Why Learning to Code is Irrelevant if You’re a Founder

Mallory Merrill


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The search to find the perfect developer for your new app idea can be never-ending. Finding a great developer who’s also willing to drop all of their current projects to help bring your dreams to life adds another layer of difficulty.

Instead of continuing this search, you might have decided that it’s time learn how to start coding yourself. After all, then you’ll be able to build your very own app from scratch, without having to spend time searching for a technical co-founder.

But what might seem like a good idea on the surface can actually derail your app.

Below we dive into a few reasons that learning to code might be a waste of your time as a founder.

1. Startups Don’t Fail Because of Bad Code


Photo credit: Dariusz Sankowski

It’s a rare occurrence that a startup will fail because of the codebase itself. More likely, a startup will fail because it doesn’t fill a need in the market where people are willing to pay for (or actually use) your app.

As a founder thinking that you need to learn to code can even be a form of procrastination. Instead of hitting the streets, talking to potential customers about your app, and validating your idea, you’re teaching yourself the basics of HTML, CSS, and JavaScript.

A better course of action is to focus on the skills you do have as a startup founder. Your interpersonal skills, your ability to delegate, your capacity to come up with large-scale visions and tantalizing ideas. Think of all the skills you have that you can maximize and further develop that don’t pertain to the actual development work.

Once you have a list down, then it’s time to ask yourself how these skills can help grow your business. Instead of wasting months (or years) becoming proficient with coding, use your time wisely to maximize the core business skills you already have.

2. You Can Rely on the Success of Other Platforms

You can launch your idea out into the world with nothing more than a simple landing page. Dropbox launched to the world with nothing more than a simple explainer video. Mint.com started in the same manner. The first version of their website was nothing more than a simple email signup form. Thanks to Noah Kagan you can even view the initial landing pages here.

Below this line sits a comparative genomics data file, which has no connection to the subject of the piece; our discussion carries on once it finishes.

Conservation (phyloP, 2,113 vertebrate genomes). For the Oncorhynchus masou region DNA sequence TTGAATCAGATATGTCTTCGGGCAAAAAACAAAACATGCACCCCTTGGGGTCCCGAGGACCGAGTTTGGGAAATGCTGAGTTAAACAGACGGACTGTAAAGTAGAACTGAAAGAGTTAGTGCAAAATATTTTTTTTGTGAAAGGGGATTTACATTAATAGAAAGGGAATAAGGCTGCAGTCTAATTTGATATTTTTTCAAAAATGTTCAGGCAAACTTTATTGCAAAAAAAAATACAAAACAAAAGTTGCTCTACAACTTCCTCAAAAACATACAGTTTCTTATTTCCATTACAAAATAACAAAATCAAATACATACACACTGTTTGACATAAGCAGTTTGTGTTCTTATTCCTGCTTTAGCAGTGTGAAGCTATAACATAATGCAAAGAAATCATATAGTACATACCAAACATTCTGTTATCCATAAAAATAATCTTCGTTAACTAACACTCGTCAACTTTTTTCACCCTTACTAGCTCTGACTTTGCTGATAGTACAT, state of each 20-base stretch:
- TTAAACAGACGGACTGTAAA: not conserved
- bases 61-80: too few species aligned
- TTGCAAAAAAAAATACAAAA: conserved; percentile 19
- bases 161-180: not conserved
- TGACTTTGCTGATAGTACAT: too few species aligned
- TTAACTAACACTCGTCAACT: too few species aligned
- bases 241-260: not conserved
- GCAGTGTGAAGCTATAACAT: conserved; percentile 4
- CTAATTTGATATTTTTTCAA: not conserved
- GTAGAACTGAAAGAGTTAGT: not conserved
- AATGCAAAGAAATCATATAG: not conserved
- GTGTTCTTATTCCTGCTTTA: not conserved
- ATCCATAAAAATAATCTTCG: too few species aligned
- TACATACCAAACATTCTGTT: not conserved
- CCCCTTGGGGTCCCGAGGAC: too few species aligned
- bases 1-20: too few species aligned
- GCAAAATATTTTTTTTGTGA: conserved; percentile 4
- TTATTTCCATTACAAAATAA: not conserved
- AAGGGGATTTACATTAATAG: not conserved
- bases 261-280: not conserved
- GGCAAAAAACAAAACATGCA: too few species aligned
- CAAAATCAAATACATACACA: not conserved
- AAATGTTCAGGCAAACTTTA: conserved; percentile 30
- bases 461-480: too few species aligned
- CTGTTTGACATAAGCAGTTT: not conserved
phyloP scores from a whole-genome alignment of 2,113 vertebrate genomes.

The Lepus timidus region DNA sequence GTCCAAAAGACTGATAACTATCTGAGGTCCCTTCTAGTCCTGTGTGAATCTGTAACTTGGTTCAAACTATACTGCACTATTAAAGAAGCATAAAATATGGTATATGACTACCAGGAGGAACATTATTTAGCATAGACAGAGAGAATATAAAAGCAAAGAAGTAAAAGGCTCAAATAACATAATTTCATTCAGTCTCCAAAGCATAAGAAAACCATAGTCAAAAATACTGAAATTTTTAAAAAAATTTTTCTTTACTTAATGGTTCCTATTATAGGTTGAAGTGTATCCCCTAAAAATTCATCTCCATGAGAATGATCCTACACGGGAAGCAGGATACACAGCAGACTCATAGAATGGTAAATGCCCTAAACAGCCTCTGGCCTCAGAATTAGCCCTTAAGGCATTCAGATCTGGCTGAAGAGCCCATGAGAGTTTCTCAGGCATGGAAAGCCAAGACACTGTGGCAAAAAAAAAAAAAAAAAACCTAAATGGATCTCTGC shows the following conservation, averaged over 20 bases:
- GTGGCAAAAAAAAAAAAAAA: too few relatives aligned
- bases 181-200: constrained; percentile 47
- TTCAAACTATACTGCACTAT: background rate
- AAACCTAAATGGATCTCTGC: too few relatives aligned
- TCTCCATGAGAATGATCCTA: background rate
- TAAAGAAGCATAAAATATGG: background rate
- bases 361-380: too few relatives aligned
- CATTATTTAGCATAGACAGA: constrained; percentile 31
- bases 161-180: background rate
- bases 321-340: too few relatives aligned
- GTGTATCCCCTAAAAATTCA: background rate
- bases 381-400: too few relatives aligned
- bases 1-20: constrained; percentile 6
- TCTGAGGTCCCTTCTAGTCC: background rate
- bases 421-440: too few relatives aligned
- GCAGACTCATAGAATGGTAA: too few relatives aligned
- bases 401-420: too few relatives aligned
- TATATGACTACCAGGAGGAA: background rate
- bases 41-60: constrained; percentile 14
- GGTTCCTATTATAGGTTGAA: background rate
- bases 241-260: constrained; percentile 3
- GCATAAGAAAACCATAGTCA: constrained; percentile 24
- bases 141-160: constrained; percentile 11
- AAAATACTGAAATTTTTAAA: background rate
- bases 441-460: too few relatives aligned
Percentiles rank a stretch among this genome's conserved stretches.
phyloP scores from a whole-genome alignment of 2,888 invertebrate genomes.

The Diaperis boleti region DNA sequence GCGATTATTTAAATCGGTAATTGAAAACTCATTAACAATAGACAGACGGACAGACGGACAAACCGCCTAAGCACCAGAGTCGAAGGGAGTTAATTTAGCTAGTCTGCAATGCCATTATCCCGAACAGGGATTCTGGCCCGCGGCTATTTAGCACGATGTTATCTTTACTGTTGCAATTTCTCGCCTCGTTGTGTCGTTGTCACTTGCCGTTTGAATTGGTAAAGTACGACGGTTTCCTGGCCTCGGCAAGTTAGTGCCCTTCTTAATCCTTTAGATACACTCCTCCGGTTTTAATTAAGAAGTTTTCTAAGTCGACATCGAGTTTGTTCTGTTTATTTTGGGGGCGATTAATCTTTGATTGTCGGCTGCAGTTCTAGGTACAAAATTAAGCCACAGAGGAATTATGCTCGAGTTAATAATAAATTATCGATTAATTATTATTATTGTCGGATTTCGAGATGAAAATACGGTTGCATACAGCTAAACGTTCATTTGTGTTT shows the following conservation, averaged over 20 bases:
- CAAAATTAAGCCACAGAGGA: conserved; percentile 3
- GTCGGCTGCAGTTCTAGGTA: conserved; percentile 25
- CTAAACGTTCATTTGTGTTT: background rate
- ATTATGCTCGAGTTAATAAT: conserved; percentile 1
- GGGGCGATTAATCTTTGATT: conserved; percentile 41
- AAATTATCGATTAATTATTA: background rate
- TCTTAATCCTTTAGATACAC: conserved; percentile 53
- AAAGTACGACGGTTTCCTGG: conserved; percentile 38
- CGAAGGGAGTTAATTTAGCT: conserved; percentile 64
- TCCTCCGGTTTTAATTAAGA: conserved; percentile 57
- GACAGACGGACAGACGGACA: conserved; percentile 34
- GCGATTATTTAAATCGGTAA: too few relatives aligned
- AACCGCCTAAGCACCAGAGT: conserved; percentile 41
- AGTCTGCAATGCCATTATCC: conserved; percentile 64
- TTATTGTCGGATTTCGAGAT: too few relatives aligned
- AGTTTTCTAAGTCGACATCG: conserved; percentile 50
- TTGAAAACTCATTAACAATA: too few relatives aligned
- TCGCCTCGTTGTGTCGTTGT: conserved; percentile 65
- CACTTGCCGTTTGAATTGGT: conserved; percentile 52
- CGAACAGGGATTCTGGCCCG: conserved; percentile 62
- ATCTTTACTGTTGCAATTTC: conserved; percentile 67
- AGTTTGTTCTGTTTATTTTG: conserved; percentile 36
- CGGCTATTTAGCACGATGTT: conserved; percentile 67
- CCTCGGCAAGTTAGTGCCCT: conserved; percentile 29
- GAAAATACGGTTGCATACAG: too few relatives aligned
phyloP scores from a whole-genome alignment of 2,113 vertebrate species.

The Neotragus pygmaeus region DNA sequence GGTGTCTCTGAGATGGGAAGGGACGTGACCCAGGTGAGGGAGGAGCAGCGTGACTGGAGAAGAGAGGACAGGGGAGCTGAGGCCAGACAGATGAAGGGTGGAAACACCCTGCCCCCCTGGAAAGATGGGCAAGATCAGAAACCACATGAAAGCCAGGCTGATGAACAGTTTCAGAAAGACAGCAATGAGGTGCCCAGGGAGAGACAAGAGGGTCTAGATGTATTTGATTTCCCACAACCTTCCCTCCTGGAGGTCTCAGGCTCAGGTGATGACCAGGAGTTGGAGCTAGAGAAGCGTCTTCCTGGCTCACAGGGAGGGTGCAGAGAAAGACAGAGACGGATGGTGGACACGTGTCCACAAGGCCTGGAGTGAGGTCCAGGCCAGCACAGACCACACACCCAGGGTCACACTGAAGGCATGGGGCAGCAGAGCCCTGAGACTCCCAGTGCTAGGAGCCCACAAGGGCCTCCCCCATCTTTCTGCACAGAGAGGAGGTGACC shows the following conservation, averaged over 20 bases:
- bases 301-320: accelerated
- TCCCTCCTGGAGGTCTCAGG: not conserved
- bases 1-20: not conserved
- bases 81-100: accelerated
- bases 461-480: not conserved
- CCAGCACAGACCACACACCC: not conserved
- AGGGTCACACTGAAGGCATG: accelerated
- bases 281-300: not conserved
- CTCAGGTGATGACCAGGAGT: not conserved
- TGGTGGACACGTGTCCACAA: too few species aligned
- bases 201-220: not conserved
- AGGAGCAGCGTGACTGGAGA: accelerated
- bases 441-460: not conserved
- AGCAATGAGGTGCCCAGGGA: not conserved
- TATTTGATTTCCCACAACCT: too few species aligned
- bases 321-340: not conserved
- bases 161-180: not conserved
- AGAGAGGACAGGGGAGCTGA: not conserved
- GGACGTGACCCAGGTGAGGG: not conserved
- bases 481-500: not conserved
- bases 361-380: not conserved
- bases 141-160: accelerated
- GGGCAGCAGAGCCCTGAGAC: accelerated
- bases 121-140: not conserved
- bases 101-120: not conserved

It’s always a smart decision to spend time validating your idea before you spend any money during the development process. You can easily build a landing page with tools like Unbounce, or Leadpages. These tools allow you to easily create a simple website, which you can then send traffic to, or direct people to, to see if your idea sticks.

If there’s interest in your initial offering, then you’ve validated that people are willing to pay (or at least use) the app you’re considering developing. This will end up saving you a lot of time and money in the long run.

3. You Can Test Without a “Working” App

If you have your heart set on building an app, and have hopefully done some initial validation, then you can actually build that app without writing a single line of code. There are a variety of apps and online tools that will allow you to create a mockup of your app that will actually mimic the final working version.

To get started with the prototyping process we recommend you begin by drafting your user stories. We recommend reading this post for a primer on why user stories matter and how you can create them yourself.

Once you have your user stories written you can then use an app such as, Marvel or Proto to creating a working prototype of your app. You’ll have to spend some time getting the design elements and basic functionality right, but you’ll end up with a “working” app you can then preview on your phone, or any other device.

This is a great way to obtain initial feedback, as you can have people use your prototype to see if it actually solves their problem. As a bonus, once you’ve created your prototype and user stories, you’ll have a great idea of how your app is actually going to function.

Crafting user stories, wireframing your app, and building a working prototype will allow you to understand the development process, even though you don’t know how to code.

4. You Can Easily Outsource Development (When Ready)


Photo credit: Lee Campbell

Best of all, you can outsource the entire development process once the timing is right. This means you won’t waste any time trying to learn to code yourself, or getting shot down pitching your idea to developers. Plus, by outsourcing the development for the right team (aka DevSquad), you’ll have a team of expert developers at your disposal.

This means you’ll have a high-quality, working app that won’t be filled with any bugs. Chances are, the app won’t reach its potential if you’re trying to code the app yourself and don’t have years of development experience.

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